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Please find below the judging results for your proposal.

Finalist Evaluation

Judges'' comments


Proposal: Reclaim the power of engaged citizenry Contest: Fostering Climate Collaboration in Boulder, CO 2016 Thank you for your contest entry. Thank you for your contest entry. We appreciate your willingness to share your ideas and also the time and effort you put into developing a proposal and submitting it to the contest. We have reviewed your proposal and found that it contained intriguing elements; however, have chosen not to advance it to the next round of competition. We encourage you to keep developing your idea. Transfer your proposal to a Workspace to re-open it, make edits, add collaborators, and even submit it into a future contest. You can do so by logging into your account, opening your proposal, selecting the Admin tab, and clicking “Move proposal.” We welcome you to stay involved in the Climate CoLab community: support and comment on proposals that have been named Finalists, and vote during the public voting period to help select the contest’s Popular Choice Winner. Climate CoLab will be opening more contests throughout the year and you are welcome to submit your proposal to those contests as well. Keep up the great work. We hope that by working together, we all can create solutions that wouldn’t otherwise be possible. Sincerely, Contest Fellows If there are additional comments from the Judges & Fellows, they will be included below.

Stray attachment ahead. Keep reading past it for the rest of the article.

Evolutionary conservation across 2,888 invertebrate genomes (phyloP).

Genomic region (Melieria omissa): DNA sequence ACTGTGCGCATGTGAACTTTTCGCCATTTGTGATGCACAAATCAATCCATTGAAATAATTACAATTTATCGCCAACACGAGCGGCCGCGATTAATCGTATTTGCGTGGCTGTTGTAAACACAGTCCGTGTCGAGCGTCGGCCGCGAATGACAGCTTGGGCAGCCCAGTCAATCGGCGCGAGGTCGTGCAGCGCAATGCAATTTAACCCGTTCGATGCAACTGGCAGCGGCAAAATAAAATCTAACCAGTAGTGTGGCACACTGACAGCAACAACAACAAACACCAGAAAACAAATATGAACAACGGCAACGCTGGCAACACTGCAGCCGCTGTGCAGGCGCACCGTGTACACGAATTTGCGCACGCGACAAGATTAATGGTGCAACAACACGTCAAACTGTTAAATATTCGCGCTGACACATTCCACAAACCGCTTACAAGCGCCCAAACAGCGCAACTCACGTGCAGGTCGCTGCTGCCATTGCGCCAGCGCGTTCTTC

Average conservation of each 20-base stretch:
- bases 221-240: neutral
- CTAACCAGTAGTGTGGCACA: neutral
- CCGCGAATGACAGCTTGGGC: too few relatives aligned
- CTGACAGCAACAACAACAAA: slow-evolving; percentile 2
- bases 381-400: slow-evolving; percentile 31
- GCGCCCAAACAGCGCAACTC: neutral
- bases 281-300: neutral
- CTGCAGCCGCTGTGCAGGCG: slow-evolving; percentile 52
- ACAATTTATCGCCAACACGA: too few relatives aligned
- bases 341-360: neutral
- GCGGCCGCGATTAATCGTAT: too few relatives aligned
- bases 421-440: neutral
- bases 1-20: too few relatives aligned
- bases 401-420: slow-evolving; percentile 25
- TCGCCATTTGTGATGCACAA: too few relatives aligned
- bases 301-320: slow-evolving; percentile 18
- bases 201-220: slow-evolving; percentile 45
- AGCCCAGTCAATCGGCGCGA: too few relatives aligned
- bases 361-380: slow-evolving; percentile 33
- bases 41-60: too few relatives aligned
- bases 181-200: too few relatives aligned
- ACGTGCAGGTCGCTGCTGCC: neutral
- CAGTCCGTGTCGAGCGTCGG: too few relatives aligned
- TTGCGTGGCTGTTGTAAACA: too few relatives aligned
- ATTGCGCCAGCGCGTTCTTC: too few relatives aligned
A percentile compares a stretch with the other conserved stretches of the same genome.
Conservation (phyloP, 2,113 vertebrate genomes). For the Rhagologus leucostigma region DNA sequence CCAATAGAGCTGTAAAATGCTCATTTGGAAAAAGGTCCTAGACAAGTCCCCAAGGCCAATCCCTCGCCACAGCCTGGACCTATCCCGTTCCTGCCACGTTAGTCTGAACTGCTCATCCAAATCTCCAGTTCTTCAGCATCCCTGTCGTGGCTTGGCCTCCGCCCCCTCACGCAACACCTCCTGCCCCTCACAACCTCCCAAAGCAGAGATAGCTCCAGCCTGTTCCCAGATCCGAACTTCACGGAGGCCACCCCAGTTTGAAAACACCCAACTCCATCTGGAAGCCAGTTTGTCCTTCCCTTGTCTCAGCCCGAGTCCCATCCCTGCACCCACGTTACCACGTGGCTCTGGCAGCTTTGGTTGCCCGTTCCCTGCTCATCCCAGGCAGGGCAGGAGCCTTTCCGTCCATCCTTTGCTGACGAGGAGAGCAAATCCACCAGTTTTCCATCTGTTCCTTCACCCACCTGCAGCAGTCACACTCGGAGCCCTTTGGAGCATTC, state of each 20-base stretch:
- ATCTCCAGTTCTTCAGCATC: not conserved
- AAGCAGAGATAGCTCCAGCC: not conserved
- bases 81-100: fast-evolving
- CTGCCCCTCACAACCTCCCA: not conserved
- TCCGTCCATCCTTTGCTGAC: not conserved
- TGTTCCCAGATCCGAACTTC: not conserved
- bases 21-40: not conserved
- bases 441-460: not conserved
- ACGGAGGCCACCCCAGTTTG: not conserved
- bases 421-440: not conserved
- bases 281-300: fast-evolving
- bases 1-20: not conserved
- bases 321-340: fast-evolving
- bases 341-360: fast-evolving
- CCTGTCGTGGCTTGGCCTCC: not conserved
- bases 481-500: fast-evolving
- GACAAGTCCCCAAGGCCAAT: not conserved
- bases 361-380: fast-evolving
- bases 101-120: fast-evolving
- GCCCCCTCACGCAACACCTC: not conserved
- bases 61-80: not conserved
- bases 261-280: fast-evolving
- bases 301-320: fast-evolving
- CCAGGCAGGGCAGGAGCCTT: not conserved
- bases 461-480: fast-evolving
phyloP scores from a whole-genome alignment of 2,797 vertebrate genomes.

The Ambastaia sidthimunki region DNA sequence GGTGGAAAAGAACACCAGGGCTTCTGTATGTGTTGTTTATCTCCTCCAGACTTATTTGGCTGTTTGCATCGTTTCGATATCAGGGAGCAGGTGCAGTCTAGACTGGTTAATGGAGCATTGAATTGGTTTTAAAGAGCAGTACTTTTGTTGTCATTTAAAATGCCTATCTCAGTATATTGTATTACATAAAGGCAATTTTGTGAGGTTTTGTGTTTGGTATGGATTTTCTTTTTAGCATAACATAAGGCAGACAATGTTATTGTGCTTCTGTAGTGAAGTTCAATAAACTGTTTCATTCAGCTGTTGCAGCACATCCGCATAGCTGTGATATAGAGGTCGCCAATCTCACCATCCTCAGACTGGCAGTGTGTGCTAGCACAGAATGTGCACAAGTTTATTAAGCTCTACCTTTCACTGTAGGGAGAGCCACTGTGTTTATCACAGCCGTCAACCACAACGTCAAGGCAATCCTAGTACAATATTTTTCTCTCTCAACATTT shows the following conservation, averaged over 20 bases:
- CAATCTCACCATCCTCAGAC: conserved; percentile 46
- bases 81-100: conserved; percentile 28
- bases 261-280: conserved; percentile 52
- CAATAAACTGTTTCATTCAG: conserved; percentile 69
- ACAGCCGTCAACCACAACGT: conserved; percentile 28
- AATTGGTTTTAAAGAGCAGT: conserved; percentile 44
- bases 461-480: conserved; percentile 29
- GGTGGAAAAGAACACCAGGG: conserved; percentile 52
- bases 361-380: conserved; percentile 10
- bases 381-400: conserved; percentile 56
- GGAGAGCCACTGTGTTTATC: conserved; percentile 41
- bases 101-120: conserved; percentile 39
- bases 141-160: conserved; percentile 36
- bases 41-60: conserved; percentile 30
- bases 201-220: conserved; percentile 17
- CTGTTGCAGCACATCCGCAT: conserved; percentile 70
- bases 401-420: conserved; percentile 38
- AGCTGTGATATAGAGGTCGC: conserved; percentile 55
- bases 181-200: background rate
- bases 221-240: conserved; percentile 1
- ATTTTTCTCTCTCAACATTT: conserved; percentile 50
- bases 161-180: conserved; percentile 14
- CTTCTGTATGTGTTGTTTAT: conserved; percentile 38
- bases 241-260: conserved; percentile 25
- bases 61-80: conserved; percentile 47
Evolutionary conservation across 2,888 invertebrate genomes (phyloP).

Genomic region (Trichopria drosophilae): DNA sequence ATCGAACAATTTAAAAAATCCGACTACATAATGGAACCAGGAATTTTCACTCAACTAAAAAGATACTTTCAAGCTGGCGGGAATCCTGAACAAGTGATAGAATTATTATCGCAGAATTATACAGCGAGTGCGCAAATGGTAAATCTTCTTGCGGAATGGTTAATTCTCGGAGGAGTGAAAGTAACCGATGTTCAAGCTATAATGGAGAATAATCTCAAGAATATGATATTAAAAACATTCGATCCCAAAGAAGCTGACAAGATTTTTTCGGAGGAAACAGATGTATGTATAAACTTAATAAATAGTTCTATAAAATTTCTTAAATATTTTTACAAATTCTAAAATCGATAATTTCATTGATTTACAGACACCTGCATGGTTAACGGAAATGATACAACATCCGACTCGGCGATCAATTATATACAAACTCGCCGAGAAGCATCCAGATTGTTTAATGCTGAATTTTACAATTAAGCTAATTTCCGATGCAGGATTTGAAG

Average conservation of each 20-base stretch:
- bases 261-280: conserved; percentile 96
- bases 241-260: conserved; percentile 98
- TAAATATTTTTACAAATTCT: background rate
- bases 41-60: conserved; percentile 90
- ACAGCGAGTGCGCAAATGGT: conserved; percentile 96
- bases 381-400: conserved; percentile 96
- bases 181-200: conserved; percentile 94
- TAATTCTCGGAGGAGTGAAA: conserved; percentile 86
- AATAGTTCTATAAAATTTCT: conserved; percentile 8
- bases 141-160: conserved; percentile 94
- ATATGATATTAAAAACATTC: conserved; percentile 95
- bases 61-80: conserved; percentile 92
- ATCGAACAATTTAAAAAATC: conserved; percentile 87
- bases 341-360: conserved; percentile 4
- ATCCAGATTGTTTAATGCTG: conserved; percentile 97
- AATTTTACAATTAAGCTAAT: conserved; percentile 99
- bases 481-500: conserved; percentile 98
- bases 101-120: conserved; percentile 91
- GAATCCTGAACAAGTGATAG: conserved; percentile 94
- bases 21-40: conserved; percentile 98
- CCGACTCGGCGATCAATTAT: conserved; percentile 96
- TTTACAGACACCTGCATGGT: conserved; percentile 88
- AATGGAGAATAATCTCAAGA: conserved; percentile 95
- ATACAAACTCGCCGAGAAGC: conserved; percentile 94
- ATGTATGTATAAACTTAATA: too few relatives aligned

Thank you so much for your submission! Unfortunately, this project still feels like a massive undertaking that doesn't quite reveal how people can easily engage.

Semi-Finalist Evaluation

Judges'' ratings


Novelty:
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Judges'' comments


This is an intriguing proposal, and the idea of building a political block around climate efforts is a valuable one.

However, the proposal is inadequately specific regarding the structure of the organization, its funding, its timeline, and its governance. For a project like this, success or failure lies in these kinds of details, so we need more of them at this stage of the process.

Currently this proposal sounds like a very nice idea, but it doesn't leave readers with a lot of reason to trust its feasibility and likelihood for effectiveness.

You don't have to start from scratch. You've already included a helpful chronology of activism in Boulder. Perhaps more valuable, too, would be a roadmap for how existing organizations in town can work together and use their existing momentum to get this started. Building on such existing momentum would make the proposal as a whole seem much more plausible.

Other concerns that need to be addressed during the revision period:

1) One of the Judges did not agree with the thesis, as characterized by this description: "The city needs revenues but these revenues may contribute to climate degradation. A classic example is Boulder's cap on housing growth to 1% while allowing uncapped job growth. For every job created that has no associated housing, we have a potential in-commuter. With 60,000 daily sole occupancy in-commuting vehicles and their associated carbon footprint, we have our work cut out for us." It may be that the most environmentally sustainable solution is to concentrate commercial development in a community like Boulder (v. sprawling-out across the front range).

2) The political landscape, as challenging as it is, may in fact the best way to advance climate change goals. To the extent that this proposal calls for an advocacy group that will advance GHG reduction goals, there are many effective groups that already exist.

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